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Old Posted Mar 28, 2019, 3:03 AM
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iheartphilly iheartphilly is offline
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Join Date: Nov 2012
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Yep
Quote:
Originally Posted by allovertown View Post
To the first point, that's simply not correct.

When a parking lot is sold to a developer for millions of dollars and many times what it was assessed for tax purposes, the purpose of the lot hasn't changed yet. It is still a parking lot at that point.

The land doesn't become worth more when it is improved. It IS worth more because it CAN be improved. Assets are worth what someone will pay for them, it's pretty straightforward. Improved or not, the location of these lots, their zoning, etc, is what makes them valuable and that's why people will pay huge sums for them well before the lot is ever improved. If every time a parking lot sells in the center city area it out performs by an insane percentage what the city assessed it for tax purposes, it's pretty clear that the city is habitually under assessing these types of lots.

Taxing parking lots or vacant land accurately, doesn't mean taxing them as though there is a trophy tower built on the land prematurely. It simply means taxing them what they are actually worth and what people routinely pay for them as empty lots. Once something is actually built on the lot and the purpose of the lot actually changes, then the property is worth even more. But these lots are valuable as parking lots and it is time they are taxed that way.
The actual value of that lot is at present value and operating as a parking lot and should be assessed as the value of land/lot as a parking lot, and not what it can hypothetically be at a future point in time. In other words, it is being discounted for its use as a parking lot. You can not completely dismissed the parking lot piece and treat the lot with its use as a parking lot for something else. Once a developer is will to pay x amount over actual assessed value, the developer's intent of that parking lot/land is telling. The developer is not paying x many times over (sometimes in the millions as you said), to operate it again as a surface parking lot. So here the discount doesn't apply, because the intent of selling the lot to a developer is for the developer to put some kind of building that they think is worth what the surround buildings are worth or at least command some premium rental price per square footage. So until that changes, i don't believe the guy operating the parking lot should be assess some tax percentage in the millions because someone could potentially be paying for it for some other use in the future that is not a parking lot.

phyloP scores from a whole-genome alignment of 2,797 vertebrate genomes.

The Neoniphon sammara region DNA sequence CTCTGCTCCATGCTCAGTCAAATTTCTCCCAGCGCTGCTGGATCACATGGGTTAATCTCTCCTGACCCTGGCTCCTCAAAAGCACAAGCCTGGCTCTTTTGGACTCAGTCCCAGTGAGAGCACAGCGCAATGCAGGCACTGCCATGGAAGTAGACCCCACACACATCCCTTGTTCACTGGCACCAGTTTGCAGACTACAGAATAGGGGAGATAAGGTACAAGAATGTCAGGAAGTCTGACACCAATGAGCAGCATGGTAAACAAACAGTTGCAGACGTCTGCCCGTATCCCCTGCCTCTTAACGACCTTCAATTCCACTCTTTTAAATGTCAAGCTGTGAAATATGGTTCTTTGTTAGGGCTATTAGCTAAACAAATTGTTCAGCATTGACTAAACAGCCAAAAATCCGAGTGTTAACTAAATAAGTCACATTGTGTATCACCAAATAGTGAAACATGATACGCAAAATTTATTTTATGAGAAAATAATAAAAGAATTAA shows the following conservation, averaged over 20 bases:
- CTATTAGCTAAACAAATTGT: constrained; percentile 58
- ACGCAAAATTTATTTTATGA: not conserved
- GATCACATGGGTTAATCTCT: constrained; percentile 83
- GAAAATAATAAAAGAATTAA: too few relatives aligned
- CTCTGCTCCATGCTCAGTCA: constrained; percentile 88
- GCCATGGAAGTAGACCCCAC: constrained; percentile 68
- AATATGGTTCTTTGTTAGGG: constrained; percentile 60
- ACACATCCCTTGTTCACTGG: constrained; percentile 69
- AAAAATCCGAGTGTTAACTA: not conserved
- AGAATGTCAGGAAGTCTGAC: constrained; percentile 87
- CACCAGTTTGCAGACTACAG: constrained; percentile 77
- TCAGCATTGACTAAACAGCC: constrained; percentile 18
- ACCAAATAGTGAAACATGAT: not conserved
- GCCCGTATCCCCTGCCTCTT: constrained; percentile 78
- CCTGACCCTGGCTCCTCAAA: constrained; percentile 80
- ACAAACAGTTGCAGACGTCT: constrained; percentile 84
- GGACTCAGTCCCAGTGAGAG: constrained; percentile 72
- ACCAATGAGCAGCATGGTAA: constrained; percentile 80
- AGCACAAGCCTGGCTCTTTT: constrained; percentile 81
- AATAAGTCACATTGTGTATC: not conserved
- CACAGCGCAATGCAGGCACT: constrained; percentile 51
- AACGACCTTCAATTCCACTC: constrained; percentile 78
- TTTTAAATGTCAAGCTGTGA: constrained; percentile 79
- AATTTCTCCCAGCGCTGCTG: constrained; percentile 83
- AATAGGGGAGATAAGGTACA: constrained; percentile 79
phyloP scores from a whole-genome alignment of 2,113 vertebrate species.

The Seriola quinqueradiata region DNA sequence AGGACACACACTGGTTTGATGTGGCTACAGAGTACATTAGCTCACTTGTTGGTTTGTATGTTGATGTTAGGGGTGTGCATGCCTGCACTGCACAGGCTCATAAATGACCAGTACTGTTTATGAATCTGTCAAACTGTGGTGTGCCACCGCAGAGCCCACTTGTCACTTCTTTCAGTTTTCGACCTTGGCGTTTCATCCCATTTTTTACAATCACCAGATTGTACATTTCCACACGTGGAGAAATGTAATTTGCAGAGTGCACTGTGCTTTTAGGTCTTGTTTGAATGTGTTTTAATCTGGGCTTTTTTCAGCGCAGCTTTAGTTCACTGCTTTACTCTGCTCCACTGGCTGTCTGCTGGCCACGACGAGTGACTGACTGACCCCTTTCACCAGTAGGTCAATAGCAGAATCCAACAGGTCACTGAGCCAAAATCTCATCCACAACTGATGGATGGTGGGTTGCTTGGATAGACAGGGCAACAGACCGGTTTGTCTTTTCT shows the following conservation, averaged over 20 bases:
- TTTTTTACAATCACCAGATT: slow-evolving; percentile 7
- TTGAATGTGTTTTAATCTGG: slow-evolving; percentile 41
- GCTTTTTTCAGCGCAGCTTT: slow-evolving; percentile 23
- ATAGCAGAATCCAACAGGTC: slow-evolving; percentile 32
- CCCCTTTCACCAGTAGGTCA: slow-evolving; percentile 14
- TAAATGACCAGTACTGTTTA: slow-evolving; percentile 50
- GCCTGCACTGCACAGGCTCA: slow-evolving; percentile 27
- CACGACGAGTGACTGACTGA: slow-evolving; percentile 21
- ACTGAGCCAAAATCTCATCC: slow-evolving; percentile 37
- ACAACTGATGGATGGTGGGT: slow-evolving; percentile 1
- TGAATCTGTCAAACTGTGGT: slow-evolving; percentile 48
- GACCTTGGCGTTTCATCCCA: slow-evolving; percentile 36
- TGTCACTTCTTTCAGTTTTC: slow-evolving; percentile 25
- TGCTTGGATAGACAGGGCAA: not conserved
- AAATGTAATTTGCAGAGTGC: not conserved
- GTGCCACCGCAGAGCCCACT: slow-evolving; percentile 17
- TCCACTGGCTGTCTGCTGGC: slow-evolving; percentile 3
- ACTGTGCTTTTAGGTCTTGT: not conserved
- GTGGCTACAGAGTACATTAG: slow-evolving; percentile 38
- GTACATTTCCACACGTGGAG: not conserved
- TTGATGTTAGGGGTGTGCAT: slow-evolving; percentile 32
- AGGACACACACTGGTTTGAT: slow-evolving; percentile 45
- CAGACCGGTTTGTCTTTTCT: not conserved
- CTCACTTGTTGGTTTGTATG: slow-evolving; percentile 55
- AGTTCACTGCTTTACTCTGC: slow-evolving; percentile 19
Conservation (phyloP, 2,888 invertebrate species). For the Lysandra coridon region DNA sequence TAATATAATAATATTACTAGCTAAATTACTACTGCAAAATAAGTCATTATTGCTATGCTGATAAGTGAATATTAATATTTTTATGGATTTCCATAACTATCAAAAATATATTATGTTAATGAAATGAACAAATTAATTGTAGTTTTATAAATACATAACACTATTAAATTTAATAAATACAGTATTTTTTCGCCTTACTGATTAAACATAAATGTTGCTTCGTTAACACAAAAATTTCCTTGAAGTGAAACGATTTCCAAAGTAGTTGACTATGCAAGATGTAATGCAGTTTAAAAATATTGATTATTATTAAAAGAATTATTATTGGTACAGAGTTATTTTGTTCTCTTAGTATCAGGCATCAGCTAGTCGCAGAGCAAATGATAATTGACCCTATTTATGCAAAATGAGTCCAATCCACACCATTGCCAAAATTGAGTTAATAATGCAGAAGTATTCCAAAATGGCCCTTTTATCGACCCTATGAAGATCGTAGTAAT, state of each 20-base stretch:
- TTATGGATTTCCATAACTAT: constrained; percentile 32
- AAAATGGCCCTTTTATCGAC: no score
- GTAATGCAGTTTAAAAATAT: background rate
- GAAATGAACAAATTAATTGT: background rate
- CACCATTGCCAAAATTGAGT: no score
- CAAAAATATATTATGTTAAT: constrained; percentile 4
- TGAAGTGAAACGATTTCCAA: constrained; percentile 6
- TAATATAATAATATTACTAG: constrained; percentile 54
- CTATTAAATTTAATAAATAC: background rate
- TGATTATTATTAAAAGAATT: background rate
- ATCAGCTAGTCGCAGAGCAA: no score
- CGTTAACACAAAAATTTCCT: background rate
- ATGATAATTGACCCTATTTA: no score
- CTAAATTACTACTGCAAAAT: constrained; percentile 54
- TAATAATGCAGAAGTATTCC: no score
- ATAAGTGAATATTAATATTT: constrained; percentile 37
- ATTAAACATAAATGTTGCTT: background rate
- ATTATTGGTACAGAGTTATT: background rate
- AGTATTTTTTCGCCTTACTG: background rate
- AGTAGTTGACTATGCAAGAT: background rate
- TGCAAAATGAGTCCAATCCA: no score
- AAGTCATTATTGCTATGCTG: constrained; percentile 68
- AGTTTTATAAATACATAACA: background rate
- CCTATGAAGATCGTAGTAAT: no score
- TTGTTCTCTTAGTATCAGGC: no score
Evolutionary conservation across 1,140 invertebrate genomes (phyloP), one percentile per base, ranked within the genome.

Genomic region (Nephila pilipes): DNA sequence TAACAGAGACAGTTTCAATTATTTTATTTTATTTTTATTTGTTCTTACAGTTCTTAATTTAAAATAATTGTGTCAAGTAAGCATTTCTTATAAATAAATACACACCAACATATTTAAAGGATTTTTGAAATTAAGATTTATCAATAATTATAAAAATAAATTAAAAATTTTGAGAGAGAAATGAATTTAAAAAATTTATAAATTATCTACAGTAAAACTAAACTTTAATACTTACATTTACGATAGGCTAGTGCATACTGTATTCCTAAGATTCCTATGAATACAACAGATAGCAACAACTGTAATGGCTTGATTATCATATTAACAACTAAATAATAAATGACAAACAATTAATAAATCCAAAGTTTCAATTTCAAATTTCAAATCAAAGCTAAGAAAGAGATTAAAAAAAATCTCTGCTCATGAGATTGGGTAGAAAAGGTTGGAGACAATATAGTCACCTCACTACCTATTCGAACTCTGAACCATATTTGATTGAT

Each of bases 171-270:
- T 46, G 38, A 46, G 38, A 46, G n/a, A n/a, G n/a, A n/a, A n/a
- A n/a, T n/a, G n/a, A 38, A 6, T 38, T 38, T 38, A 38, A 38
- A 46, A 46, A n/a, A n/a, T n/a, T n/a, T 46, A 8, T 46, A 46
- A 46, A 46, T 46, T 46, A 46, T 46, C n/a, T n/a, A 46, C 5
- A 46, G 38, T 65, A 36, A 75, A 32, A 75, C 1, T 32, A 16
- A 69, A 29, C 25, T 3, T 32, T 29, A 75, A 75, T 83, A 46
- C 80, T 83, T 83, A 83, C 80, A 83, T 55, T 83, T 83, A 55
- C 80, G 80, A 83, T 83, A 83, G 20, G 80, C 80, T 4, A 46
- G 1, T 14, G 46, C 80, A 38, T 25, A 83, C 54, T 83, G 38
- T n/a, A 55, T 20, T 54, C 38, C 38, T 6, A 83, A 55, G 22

We differ on this, but I am not incorrect. We have a difference of opinion of how this stuff is assessed. I'm sure a case could be made to increase the valuation when it is truly under assessed, like comparing the assessment of another surface lot a block or two away. Plus where would the guy operating that parking get enough revenue to pay taxes if assessment was in the millions and also have enough to pay his employees and other overhead. It doesn't make sense. Many small businesses, sole proprietors, family businesses would be forced to close their business if done this way. Even in Manhattan, you still see small businesses and mom/pop in close proximity to the pricey neighborhood when it is held generationally. If they apply the value of the land to a high-rise on top of it, you wouldn't have anything except big corporations that could afford the rent or that if it becomes unprofitable to run a business there and it eventually moves. And, maybe that is the direction it will eventually go because big corporations can do it because the guy retires and want to sell for maximum profit.

Last edited by iheartphilly; Mar 28, 2019 at 3:18 AM.
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